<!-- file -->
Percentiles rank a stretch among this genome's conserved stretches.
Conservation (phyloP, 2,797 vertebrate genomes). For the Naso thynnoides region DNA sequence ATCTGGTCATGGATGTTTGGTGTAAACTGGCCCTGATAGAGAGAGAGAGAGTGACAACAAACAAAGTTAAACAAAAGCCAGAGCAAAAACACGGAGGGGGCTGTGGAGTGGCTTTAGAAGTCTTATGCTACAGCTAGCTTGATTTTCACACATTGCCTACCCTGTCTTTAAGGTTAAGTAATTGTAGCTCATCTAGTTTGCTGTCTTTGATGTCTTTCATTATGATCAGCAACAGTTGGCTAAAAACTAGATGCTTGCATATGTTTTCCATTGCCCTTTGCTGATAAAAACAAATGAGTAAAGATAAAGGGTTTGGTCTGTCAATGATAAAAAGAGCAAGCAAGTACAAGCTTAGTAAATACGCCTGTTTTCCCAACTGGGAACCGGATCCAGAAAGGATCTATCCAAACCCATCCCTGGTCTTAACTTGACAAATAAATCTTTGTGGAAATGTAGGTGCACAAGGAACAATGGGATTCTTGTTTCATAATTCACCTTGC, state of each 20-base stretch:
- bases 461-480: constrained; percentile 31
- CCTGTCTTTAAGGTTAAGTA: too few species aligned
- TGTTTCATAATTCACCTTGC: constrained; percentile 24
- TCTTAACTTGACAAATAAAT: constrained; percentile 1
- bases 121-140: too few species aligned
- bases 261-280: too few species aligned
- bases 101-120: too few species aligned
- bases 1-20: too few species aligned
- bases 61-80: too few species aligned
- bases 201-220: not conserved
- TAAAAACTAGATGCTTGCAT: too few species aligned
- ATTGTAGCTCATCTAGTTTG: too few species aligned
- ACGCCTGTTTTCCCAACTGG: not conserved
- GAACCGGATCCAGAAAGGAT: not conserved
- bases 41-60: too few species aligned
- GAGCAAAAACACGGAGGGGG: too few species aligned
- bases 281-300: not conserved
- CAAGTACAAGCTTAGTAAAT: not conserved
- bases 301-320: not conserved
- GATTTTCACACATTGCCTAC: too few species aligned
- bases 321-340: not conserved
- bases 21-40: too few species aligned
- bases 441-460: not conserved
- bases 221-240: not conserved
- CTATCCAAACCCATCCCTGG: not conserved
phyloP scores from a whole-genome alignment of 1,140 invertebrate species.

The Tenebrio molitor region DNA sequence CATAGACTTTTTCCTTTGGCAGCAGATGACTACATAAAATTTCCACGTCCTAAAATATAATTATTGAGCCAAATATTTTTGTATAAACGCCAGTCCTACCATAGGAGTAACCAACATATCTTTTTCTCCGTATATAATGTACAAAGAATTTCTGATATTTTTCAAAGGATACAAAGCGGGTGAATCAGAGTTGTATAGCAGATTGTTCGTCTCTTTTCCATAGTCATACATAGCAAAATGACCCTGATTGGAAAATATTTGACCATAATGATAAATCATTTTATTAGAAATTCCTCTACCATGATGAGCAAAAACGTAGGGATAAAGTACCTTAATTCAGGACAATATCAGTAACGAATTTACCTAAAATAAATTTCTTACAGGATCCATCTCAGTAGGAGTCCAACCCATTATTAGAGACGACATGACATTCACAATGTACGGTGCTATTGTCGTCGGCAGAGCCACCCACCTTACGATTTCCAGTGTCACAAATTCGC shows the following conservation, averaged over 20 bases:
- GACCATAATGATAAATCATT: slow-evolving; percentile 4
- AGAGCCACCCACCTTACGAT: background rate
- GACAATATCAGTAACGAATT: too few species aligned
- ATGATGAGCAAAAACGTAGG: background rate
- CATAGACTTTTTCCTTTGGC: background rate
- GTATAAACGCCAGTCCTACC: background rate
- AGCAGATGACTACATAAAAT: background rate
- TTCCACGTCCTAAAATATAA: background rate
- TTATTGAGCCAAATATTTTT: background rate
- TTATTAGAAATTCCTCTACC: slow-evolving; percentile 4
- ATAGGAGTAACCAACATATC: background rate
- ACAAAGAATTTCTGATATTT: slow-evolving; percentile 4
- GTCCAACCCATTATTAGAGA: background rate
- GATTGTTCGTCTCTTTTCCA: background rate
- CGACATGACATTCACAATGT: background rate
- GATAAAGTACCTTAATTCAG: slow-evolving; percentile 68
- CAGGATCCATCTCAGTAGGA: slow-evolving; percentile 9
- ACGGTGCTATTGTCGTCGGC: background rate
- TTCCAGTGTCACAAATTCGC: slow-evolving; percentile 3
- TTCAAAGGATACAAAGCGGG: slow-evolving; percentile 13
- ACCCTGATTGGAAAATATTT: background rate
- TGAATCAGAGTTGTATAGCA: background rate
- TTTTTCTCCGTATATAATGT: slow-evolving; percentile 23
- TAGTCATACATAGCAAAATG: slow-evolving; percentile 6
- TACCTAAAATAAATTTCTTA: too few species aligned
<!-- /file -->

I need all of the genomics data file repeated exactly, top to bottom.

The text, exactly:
Percentiles rank a stretch among this genome's conserved stretches.
Conservation (phyloP, 2,797 vertebrate genomes). For the Naso thynnoides region DNA sequence ATCTGGTCATGGATGTTTGGTGTAAACTGGCCCTGATAGAGAGAGAGAGAGTGACAACAAACAAAGTTAAACAAAAGCCAGAGCAAAAACACGGAGGGGGCTGTGGAGTGGCTTTAGAAGTCTTATGCTACAGCTAGCTTGATTTTCACACATTGCCTACCCTGTCTTTAAGGTTAAGTAATTGTAGCTCATCTAGTTTGCTGTCTTTGATGTCTTTCATTATGATCAGCAACAGTTGGCTAAAAACTAGATGCTTGCATATGTTTTCCATTGCCCTTTGCTGATAAAAACAAATGAGTAAAGATAAAGGGTTTGGTCTGTCAATGATAAAAAGAGCAAGCAAGTACAAGCTTAGTAAATACGCCTGTTTTCCCAACTGGGAACCGGATCCAGAAAGGATCTATCCAAACCCATCCCTGGTCTTAACTTGACAAATAAATCTTTGTGGAAATGTAGGTGCACAAGGAACAATGGGATTCTTGTTTCATAATTCACCTTGC, state of each 20-base stretch:
- bases 461-480: constrained; percentile 31
- CCTGTCTTTAAGGTTAAGTA: too few species aligned
- TGTTTCATAATTCACCTTGC: constrained; percentile 24
- TCTTAACTTGACAAATAAAT: constrained; percentile 1
- bases 121-140: too few species aligned
- bases 261-280: too few species aligned
- bases 101-120: too few species aligned
- bases 1-20: too few species aligned
- bases 61-80: too few species aligned
- bases 201-220: not conserved
- TAAAAACTAGATGCTTGCAT: too few species aligned
- ATTGTAGCTCATCTAGTTTG: too few species aligned
- ACGCCTGTTTTCCCAACTGG: not conserved
- GAACCGGATCCAGAAAGGAT: not conserved
- bases 41-60: too few species aligned
- GAGCAAAAACACGGAGGGGG: too few species aligned
- bases 281-300: not conserved
- CAAGTACAAGCTTAGTAAAT: not conserved
- bases 301-320: not conserved
- GATTTTCACACATTGCCTAC: too few species aligned
- bases 321-340: not conserved
- bases 21-40: too few species aligned
- bases 441-460: not conserved
- bases 221-240: not conserved
- CTATCCAAACCCATCCCTGG: not conserved
phyloP scores from a whole-genome alignment of 1,140 invertebrate species.

The Tenebrio molitor region DNA sequence CATAGACTTTTTCCTTTGGCAGCAGATGACTACATAAAATTTCCACGTCCTAAAATATAATTATTGAGCCAAATATTTTTGTATAAACGCCAGTCCTACCATAGGAGTAACCAACATATCTTTTTCTCCGTATATAATGTACAAAGAATTTCTGATATTTTTCAAAGGATACAAAGCGGGTGAATCAGAGTTGTATAGCAGATTGTTCGTCTCTTTTCCATAGTCATACATAGCAAAATGACCCTGATTGGAAAATATTTGACCATAATGATAAATCATTTTATTAGAAATTCCTCTACCATGATGAGCAAAAACGTAGGGATAAAGTACCTTAATTCAGGACAATATCAGTAACGAATTTACCTAAAATAAATTTCTTACAGGATCCATCTCAGTAGGAGTCCAACCCATTATTAGAGACGACATGACATTCACAATGTACGGTGCTATTGTCGTCGGCAGAGCCACCCACCTTACGATTTCCAGTGTCACAAATTCGC shows the following conservation, averaged over 20 bases:
- GACCATAATGATAAATCATT: slow-evolving; percentile 4
- AGAGCCACCCACCTTACGAT: background rate
- GACAATATCAGTAACGAATT: too few species aligned
- ATGATGAGCAAAAACGTAGG: background rate
- CATAGACTTTTTCCTTTGGC: background rate
- GTATAAACGCCAGTCCTACC: background rate
- AGCAGATGACTACATAAAAT: background rate
- TTCCACGTCCTAAAATATAA: background rate
- TTATTGAGCCAAATATTTTT: background rate
- TTATTAGAAATTCCTCTACC: slow-evolving; percentile 4
- ATAGGAGTAACCAACATATC: background rate
- ACAAAGAATTTCTGATATTT: slow-evolving; percentile 4
- GTCCAACCCATTATTAGAGA: background rate
- GATTGTTCGTCTCTTTTCCA: background rate
- CGACATGACATTCACAATGT: background rate
- GATAAAGTACCTTAATTCAG: slow-evolving; percentile 68
- CAGGATCCATCTCAGTAGGA: slow-evolving; percentile 9
- ACGGTGCTATTGTCGTCGGC: background rate
- TTCCAGTGTCACAAATTCGC: slow-evolving; percentile 3
- TTCAAAGGATACAAAGCGGG: slow-evolving; percentile 13
- ACCCTGATTGGAAAATATTT: background rate
- TGAATCAGAGTTGTATAGCA: background rate
- TTTTTCTCCGTATATAATGT: slow-evolving; percentile 23
- TAGTCATACATAGCAAAATG: slow-evolving; percentile 6
- TACCTAAAATAAATTTCTTA: too few species aligned